A Minute with Harry
Why did you choose to study music therapy?
After studying a Bachelor of Music performance (Jazz) in Adelaide, South Australia - I had to make the (not so hard) decision between being a professional Jazz musician, or looking at other ways I could have a career that paid the bills, and still utilised my love of music.
I came across music therapy in a handbook around the time when I was in this limbo. I was excited by the prospect of Creative Music Therapy and the Nordoff-Robbins approach, as it meant that I could utilise the improvisation skills I had learnt to work with a variety of populations.
During this time I began volunteering playing music at a Hospital and an Aged Care facility in Adelaide while studying film. Working at the Hospital I met with a music facilitator and was moved by the way she used music to shift people’s mood, distract from treatment and reduce perception of pain. So inspired by this, I made a short documentary ‘In the Moment’ on the effect of music on patients, staff, and families in the hospital setting. Shortly after this I then applied for the music therapy course in Sydney, NSW and made the move.
What is your favourite part about being an RMT?
I always say to everyone I meet that there is never a dull day as a music therapist because there are always things to learn, explore, and create. Also, being able to use musical improvisation, as a way to work with individuals with deficits, to help them as they strive to develop their functioning and wellbeing is pretty rewarding too!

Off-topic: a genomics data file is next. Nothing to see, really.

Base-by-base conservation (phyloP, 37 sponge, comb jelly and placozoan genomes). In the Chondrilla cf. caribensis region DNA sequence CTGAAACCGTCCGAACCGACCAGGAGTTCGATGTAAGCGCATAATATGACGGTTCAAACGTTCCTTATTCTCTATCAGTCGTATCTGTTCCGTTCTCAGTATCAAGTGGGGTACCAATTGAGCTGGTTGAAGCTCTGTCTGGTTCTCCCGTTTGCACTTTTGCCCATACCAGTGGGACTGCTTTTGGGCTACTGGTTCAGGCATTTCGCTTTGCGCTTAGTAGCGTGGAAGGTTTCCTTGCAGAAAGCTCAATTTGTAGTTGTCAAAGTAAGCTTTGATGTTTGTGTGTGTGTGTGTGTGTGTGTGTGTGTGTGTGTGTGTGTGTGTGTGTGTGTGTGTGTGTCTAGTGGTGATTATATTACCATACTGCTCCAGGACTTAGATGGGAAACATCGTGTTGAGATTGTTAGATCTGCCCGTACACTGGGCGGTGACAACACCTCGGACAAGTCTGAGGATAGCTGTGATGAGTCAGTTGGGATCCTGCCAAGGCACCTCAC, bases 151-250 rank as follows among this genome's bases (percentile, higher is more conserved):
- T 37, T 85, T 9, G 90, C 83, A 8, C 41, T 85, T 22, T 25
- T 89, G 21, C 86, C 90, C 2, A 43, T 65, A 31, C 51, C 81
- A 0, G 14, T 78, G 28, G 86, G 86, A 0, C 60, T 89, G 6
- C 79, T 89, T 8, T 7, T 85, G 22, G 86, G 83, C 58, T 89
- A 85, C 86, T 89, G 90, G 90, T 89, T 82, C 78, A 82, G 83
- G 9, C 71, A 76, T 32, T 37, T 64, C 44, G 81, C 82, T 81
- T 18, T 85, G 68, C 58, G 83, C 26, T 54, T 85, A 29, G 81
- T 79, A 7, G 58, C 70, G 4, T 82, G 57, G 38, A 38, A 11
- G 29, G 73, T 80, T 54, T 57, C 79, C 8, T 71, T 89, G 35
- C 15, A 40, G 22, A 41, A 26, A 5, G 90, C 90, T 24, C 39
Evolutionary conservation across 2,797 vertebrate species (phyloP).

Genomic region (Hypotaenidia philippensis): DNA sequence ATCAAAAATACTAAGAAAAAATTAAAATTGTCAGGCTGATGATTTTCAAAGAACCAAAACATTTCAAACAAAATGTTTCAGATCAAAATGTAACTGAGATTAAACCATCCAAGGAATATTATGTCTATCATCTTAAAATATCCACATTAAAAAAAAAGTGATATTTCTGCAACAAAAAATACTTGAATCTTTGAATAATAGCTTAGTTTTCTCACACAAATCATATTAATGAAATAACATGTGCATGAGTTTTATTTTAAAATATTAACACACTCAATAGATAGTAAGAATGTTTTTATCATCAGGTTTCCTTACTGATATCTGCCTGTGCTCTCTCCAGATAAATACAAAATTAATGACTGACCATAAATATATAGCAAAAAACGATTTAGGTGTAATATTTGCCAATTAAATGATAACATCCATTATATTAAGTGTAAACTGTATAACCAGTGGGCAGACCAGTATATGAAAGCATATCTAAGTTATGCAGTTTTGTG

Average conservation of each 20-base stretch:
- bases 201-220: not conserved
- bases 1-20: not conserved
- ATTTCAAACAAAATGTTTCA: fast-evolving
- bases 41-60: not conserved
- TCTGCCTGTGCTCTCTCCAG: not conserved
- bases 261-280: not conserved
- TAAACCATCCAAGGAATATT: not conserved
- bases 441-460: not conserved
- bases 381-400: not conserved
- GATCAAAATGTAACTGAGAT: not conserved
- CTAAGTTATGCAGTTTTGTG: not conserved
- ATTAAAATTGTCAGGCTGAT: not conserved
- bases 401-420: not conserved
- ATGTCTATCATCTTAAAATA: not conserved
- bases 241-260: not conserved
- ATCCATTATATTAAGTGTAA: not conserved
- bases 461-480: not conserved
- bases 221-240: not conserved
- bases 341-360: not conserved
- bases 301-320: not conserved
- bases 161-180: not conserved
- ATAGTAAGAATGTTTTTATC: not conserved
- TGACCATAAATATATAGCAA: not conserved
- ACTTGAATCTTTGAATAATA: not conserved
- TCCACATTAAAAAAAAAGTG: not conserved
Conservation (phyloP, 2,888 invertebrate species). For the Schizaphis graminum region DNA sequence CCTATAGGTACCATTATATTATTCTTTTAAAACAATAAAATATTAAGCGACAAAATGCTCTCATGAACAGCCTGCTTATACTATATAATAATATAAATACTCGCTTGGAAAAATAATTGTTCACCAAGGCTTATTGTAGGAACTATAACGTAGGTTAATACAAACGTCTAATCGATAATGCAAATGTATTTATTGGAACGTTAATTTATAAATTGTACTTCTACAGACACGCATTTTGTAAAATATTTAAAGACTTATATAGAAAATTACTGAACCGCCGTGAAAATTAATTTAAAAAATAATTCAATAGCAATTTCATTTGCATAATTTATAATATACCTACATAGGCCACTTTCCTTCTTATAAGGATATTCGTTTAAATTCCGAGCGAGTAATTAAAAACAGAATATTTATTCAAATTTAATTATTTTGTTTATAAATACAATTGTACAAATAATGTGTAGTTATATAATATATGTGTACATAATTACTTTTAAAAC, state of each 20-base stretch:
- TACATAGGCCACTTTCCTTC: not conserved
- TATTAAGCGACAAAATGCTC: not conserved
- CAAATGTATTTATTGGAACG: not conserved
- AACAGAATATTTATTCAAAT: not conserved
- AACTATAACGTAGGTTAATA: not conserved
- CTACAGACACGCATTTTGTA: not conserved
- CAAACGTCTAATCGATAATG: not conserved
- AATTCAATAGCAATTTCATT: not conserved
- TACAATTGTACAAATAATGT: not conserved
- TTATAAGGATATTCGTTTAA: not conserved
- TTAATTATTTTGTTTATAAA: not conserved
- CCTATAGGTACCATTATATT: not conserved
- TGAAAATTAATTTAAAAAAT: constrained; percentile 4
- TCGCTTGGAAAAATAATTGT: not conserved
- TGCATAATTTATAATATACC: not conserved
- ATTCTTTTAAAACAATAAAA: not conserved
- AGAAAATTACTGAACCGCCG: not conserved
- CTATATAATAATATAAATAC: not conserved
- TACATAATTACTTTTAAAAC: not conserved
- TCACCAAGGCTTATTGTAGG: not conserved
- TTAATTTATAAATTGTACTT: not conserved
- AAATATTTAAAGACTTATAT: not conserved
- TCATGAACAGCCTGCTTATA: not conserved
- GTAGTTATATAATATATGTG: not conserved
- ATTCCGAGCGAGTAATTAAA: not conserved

Most challenging part of the job so far?
I think the most challenging part of the job is finding the right balance of the two hats we wear as music therapists. It’s about having great musicianship and that broad repertoire for varying populations to draw from, while also being the clinician and thinking about evidence, measurement, and tracking goals and progress. When you get a breakthrough with a particular client the hard work pays off, and it is a great feeling for everyone involved.
How many instruments do you play?
I can play guitar, piano, bass, drums, and the number one instrument I use is my voice. Other instruments you can pick up through knowing how to play a primary instrument like the ukulele, and tone drum. I’ve recently started to explore the world of audio technology and composing music on programs such as Ableton and Pro-tools. I am now utilising this music tech in sessions with older children and adolescents and they’re really enjoying it.
Is there a particular instrument you want to learn and why?
It’s hard to say just one! I’d like to learn the harp because it is an incredibly calming instrument and would be great for aged care, and also with clients who are sensory or have difficulties regulating their energy to settle them. I’d also like to learn the cornet because it has a nice round tone. Oh yeah… and I’d love to learn the bagpipes so I can play the riff to ‘It’s a Long Way to the Top (if you wanna Rock ‘N’ Roll)’ minus the kilt though (that’d be too much) *laughs*
Who is your favourite musician/band and why?
I have always had a soft spot for Jeff Buckley, as his ability to connect with the music and to his audience was incredible. Every time Jeff played he improvised within the framework of songs depending on the setting he was in, similarly as music therapists we need constantly adjust to what is presented to us in the moment.
It’s hard to pick one band. I love the Beatles songs, particularly the material from their 60’s psychedelic period. Some of my favourites include: POND, Tame Impala, KGATLW, Arctic Monkeys, and I’m also a big fan of rock, blues, and grunge music.